At around this time, Shelton met Bob Fleming, a community member of the print shop run by UB. After rediscovering print, Shelton had a vision of opening her own studio: somehow buying a house and putting a press in the basement and working with local artists. Bob had similar, if grander, ambitions. He had seen Crown Print Press in San Francisco, one of the premier print studios in the country, and thought Buffalo should have its own. The ambitious undertaking gained traction with the addition of UB alumna Mizin Shin, an impeccable printmaker, who seems to understand how to realize almost any image in print. The three together created Mirabo Press—for Shelton, a dream come true.
An artist driven by the processes afforded by a print studio, Shelton always approached artmaking through a researcher’s brain, applying scholarship to creativity to try to explore questions that troubled her. Recent years filled with difficult personal circumstances have challenged her in a different way, however. “You just come up against things that force you to see that you are a vulnerable person,” Shelton says. The Albright-Knox’s Works, from Home collaborative mural project in spring–summer 2020 represented the first entry in this new phase of work in which she wanted to communicate with an audience in a very different way.
“The trick was combining what I think about,” Shelton says, “which is still important to me, regardless of whether I'm soft and squishy or hardened,” and finding a way to “meld wanting to give everybody a big hug with recognizing that we have all of these problems.”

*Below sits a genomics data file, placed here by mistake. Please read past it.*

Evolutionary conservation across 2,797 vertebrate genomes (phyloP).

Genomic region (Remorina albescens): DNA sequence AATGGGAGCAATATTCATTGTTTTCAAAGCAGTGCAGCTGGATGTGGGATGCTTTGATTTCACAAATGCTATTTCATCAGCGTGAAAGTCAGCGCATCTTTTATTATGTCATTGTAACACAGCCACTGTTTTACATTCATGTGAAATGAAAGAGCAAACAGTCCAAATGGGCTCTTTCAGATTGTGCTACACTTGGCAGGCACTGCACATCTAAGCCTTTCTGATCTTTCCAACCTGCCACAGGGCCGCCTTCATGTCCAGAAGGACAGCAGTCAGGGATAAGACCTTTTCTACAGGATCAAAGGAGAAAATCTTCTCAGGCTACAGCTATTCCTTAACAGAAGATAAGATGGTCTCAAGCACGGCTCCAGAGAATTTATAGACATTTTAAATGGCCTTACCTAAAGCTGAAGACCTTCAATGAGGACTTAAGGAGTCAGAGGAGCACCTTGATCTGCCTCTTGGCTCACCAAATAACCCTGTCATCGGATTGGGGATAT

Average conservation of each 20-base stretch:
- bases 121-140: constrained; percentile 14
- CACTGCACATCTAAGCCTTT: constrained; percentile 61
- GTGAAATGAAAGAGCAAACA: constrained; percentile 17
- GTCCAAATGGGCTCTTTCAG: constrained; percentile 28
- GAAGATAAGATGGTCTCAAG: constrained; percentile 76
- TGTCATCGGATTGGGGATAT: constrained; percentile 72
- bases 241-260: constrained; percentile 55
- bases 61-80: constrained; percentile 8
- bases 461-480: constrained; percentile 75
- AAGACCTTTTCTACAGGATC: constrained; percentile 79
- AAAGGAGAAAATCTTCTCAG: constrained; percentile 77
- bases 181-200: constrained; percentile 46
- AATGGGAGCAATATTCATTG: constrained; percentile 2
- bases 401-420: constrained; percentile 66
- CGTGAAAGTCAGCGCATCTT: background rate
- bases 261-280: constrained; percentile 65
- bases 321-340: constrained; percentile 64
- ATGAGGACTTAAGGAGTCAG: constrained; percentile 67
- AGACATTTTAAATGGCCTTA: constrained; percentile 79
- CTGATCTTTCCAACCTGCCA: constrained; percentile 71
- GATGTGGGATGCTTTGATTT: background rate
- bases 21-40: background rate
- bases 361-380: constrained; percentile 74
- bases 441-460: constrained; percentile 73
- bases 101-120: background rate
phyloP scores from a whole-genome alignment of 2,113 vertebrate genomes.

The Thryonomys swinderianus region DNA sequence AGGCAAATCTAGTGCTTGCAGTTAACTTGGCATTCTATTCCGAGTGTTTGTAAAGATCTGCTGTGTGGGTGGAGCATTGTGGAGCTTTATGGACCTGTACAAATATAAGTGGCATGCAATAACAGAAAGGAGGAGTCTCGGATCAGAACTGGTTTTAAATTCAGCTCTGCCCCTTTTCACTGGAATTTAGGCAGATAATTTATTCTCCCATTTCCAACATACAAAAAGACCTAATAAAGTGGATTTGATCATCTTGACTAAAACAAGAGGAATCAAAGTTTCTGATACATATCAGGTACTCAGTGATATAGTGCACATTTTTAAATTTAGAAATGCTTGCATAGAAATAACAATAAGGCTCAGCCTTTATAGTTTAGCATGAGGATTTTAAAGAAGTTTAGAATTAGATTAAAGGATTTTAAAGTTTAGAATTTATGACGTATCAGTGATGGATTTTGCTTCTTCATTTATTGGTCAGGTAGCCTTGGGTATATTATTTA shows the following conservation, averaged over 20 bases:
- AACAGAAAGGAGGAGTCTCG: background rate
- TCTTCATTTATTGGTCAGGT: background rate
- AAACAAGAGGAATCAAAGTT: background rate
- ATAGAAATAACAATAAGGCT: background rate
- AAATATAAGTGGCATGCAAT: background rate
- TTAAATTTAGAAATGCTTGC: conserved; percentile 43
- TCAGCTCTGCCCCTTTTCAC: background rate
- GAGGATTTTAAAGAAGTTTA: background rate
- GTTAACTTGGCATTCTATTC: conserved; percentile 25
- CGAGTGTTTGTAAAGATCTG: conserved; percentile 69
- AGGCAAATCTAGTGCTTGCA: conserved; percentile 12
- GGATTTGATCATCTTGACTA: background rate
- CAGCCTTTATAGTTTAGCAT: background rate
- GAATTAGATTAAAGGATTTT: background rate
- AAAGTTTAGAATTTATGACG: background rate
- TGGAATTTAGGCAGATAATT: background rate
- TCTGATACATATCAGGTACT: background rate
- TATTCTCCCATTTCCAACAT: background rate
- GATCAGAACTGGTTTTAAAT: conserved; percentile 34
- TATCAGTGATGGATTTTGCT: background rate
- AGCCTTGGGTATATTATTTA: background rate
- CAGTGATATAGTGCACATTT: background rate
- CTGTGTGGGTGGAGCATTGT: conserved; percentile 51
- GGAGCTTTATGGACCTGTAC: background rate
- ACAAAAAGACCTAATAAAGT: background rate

In some ways, her Albright-Knox Northland residency has been an almost perfect realization of this goal, as she has found herself interacting with young visitors who might be seeing abstract artwork—or an artist in the process of making abstract artwork—for the first time.
People have been coming up to Shelton throughout her residency. When she asks if they are artists, they might say, “Oh, no, I can't do this type of drawing.” However, she says, “showing them a process where you can make drawings that are abstract and hold just as much weight as something photorealistic, they give themselves permission to think, ‘Oh, maybe I can do that.’”
We invite you to come and interact with Shelton, as well as artists Julia Bottoms and Tricia Butski, during their last weekend in residence at Albright-Knox Northland, July 30–August 1. In order to ensure a safe environment for all, we encourage you to review our Courtesy Code and reserve your visit date and time prior to your arrival.